Younger users online are increasingly becoming worried about their privacy.   We saw this coming, right?

From the NY Times:

Sam Jackson, a junior at Yale who started a blog when he was 15 and who has been an intern at Google, said he had learned not to trust any social network to keep his information private. “If I go back and look, there are things four years ago I would not say today,” he said. “I am much more self-censoring. I’ll try to be honest and forthright, but I am conscious now who I am talking to.”

Many are applauding this movement of younger people embracing privacy.  Parents certainly don’t want their children failing to get into Harvard because of photos of them doing jello shots on Facebook.

Ms. Liu is not just policing her own behavior, but her sister’s, too. Ms. Liu sent a text message to her 17-year-old sibling warning her to take down a photo of a guy sitting on her sister’s lap. Why? Her sister wants to audition for “Glee” and Ms. Liu didn’t want the show’s producers to see it. Besides, what if her sister became a celebrity? “It conjures up an image where if you became famous anyone could pull up a picture and send it to TMZ,” Ms. Liu said.

Makes sense right?  We went a little overboard online during the past few years, didn’t we?

The early years of the blogosphere can be considered either the “Golden Age” or the “Wild West” of social media, depending on your view of this privacy issue.  Right now, there seems to be a backlash against our openness, with “The Wild West” winning out.   In this scenario, we will soon be shaking our heads in disgust at our behavior, as if we fornicating in front of the Golden Calf as Moses climbed Mount Sinai to receive the Ten Commandments.

“Who did we think we were — real writers and celebrities?”  we will ask ourselves.  “Did we actually think we were interesting and that we were supposed to EXPOSE OURSELVES to others, body and soul?”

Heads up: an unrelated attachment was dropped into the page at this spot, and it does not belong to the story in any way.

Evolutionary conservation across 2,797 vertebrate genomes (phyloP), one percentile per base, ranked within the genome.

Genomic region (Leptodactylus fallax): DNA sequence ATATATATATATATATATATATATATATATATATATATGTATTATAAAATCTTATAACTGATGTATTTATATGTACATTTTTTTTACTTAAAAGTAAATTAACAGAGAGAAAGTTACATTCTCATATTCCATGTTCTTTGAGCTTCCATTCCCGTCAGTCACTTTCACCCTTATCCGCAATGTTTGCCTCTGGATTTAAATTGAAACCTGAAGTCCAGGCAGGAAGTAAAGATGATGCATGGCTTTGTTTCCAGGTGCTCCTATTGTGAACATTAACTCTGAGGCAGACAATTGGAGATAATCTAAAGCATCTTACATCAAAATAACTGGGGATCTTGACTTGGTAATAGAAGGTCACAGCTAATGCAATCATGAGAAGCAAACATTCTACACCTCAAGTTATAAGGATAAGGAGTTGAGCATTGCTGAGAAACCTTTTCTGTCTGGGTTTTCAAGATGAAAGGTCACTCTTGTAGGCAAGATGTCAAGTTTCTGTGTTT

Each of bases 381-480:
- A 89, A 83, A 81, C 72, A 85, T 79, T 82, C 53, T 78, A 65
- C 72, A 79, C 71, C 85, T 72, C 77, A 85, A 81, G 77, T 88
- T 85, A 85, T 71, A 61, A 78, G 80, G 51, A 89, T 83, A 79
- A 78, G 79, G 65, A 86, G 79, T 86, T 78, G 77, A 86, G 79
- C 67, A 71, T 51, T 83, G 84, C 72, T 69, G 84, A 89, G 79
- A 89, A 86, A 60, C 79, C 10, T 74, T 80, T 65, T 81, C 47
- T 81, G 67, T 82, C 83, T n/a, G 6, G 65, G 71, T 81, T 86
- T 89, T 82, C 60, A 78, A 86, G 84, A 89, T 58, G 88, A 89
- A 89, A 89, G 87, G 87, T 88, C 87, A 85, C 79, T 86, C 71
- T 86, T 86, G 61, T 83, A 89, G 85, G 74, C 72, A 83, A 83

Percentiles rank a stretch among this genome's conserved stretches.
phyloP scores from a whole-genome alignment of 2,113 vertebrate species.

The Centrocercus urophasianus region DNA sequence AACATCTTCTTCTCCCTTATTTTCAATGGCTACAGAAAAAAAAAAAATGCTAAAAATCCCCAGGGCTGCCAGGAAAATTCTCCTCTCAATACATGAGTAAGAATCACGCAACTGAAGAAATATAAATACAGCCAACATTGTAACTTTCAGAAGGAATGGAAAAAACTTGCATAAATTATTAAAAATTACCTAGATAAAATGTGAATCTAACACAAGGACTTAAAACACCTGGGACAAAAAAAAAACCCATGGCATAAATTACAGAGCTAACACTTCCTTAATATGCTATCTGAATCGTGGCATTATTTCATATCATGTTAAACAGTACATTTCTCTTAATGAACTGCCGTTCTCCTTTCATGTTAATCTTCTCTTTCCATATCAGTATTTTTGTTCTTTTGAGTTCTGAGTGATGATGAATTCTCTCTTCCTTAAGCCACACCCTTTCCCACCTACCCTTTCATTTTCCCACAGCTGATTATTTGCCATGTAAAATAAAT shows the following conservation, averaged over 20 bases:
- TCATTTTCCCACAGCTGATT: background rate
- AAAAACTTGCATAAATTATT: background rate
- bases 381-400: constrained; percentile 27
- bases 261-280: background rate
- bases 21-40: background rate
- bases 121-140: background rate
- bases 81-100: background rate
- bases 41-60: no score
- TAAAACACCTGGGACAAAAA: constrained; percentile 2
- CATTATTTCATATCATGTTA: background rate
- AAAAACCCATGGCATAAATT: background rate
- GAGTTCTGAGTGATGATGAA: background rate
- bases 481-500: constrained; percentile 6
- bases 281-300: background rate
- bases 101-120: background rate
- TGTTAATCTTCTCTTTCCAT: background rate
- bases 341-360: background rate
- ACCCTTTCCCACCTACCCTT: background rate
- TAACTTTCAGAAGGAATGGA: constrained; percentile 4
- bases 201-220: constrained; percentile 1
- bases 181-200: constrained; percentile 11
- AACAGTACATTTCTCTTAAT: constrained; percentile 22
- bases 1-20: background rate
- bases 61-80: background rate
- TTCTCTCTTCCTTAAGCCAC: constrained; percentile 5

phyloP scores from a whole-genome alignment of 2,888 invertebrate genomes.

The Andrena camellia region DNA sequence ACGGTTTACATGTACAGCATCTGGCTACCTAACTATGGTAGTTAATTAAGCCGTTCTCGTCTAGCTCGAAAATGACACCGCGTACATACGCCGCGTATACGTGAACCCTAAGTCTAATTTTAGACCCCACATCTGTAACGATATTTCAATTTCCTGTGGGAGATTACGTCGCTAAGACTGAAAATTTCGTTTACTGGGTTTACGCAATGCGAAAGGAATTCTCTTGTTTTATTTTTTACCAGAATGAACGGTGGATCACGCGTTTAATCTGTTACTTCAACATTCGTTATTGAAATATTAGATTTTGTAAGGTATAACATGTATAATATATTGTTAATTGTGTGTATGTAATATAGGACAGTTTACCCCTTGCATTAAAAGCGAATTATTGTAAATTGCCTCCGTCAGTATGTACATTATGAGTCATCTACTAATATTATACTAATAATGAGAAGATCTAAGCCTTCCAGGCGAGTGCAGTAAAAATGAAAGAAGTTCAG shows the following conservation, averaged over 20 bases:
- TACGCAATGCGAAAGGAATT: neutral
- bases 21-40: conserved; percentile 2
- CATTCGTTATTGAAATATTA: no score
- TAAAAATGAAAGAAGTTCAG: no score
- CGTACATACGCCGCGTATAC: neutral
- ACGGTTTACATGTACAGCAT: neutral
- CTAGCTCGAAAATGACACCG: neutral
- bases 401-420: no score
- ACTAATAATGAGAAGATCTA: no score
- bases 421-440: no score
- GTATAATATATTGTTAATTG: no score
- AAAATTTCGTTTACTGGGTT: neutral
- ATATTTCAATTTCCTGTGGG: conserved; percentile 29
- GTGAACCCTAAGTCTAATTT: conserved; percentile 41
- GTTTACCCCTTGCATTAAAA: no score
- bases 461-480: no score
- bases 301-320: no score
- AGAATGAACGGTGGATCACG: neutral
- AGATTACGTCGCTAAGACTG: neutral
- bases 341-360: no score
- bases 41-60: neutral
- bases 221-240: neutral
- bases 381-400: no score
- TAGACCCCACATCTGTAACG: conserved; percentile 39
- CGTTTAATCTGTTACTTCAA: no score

Even in my circle of friends, I hear talk of mommybloggers pulling back and not posting photos of their kids.   There is a growing number of moms who see this as exploitation.

Bloggers have been nasty lately, fighting over what is appropriate to say to each other in public discourse.  Is it any wonder that bloggers are moving out of the public arena and shutting down their personal blogs, like urban folk running away to the suburbs.   Who needs the trouble?

The Wild West Blogosphere of the past few years has been chaotic and dangerous, a virtual Tombstone filled with dead bodies piled in the OK Corral, but it has also been lively, complete with big personalities and human drama.  Blogging would be boring without it.  If you look at today’s list of the “most influential bloggers, mom bloggers, or twitterers,” 99% of them are marketers, social media gurus or bloggers selling a Martha Stewart-style image.  What fun is that?

I see things differently.  The last few years have been the blogosphere’s “Golden Age.”   No one really thought about the ramifications of what they were doing.   And that was pretty radical.  Once privacy becomes central to blogging, what the hell is there to blog about in a personal blog other than the superficial?   Will bloggers now be afraid of “opening up?” knowing that every word will be embedded into Google search forever.